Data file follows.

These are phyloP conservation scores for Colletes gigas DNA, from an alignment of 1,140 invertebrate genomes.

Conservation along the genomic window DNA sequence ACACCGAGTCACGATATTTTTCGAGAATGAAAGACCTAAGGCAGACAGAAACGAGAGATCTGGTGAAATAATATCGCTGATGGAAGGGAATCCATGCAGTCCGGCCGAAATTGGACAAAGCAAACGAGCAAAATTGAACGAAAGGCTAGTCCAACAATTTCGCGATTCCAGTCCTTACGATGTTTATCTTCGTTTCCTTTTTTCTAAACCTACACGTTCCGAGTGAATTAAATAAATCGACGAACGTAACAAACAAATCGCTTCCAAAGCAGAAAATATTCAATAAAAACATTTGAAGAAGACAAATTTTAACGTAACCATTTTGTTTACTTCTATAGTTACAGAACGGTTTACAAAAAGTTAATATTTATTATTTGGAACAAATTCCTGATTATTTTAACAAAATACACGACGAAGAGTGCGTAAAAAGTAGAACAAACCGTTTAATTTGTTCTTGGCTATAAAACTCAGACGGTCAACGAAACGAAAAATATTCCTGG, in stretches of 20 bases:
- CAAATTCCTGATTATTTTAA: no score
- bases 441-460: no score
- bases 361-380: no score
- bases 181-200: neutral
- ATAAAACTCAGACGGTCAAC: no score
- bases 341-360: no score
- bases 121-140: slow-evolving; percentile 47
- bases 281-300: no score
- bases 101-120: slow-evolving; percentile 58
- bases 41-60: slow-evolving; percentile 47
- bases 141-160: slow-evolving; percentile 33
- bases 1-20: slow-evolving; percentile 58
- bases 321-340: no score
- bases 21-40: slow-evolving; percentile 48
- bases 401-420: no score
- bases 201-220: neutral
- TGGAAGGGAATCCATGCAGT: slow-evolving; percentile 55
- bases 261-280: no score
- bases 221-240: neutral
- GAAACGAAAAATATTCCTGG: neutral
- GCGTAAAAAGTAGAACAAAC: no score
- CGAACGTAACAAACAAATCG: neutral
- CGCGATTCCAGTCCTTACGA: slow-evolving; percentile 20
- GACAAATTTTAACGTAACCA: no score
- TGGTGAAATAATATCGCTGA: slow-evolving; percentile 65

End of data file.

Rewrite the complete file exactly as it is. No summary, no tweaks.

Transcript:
These are phyloP conservation scores for Colletes gigas DNA, from an alignment of 1,140 invertebrate genomes.

Conservation along the genomic window DNA sequence ACACCGAGTCACGATATTTTTCGAGAATGAAAGACCTAAGGCAGACAGAAACGAGAGATCTGGTGAAATAATATCGCTGATGGAAGGGAATCCATGCAGTCCGGCCGAAATTGGACAAAGCAAACGAGCAAAATTGAACGAAAGGCTAGTCCAACAATTTCGCGATTCCAGTCCTTACGATGTTTATCTTCGTTTCCTTTTTTCTAAACCTACACGTTCCGAGTGAATTAAATAAATCGACGAACGTAACAAACAAATCGCTTCCAAAGCAGAAAATATTCAATAAAAACATTTGAAGAAGACAAATTTTAACGTAACCATTTTGTTTACTTCTATAGTTACAGAACGGTTTACAAAAAGTTAATATTTATTATTTGGAACAAATTCCTGATTATTTTAACAAAATACACGACGAAGAGTGCGTAAAAAGTAGAACAAACCGTTTAATTTGTTCTTGGCTATAAAACTCAGACGGTCAACGAAACGAAAAATATTCCTGG, in stretches of 20 bases:
- CAAATTCCTGATTATTTTAA: no score
- bases 441-460: no score
- bases 361-380: no score
- bases 181-200: neutral
- ATAAAACTCAGACGGTCAAC: no score
- bases 341-360: no score
- bases 121-140: slow-evolving; percentile 47
- bases 281-300: no score
- bases 101-120: slow-evolving; percentile 58
- bases 41-60: slow-evolving; percentile 47
- bases 141-160: slow-evolving; percentile 33
- bases 1-20: slow-evolving; percentile 58
- bases 321-340: no score
- bases 21-40: slow-evolving; percentile 48
- bases 401-420: no score
- bases 201-220: neutral
- TGGAAGGGAATCCATGCAGT: slow-evolving; percentile 55
- bases 261-280: no score
- bases 221-240: neutral
- GAAACGAAAAATATTCCTGG: neutral
- GCGTAAAAAGTAGAACAAAC: no score
- CGAACGTAACAAACAAATCG: neutral
- CGCGATTCCAGTCCTTACGA: slow-evolving; percentile 20
- GACAAATTTTAACGTAACCA: no score
- TGGTGAAATAATATCGCTGA: slow-evolving; percentile 65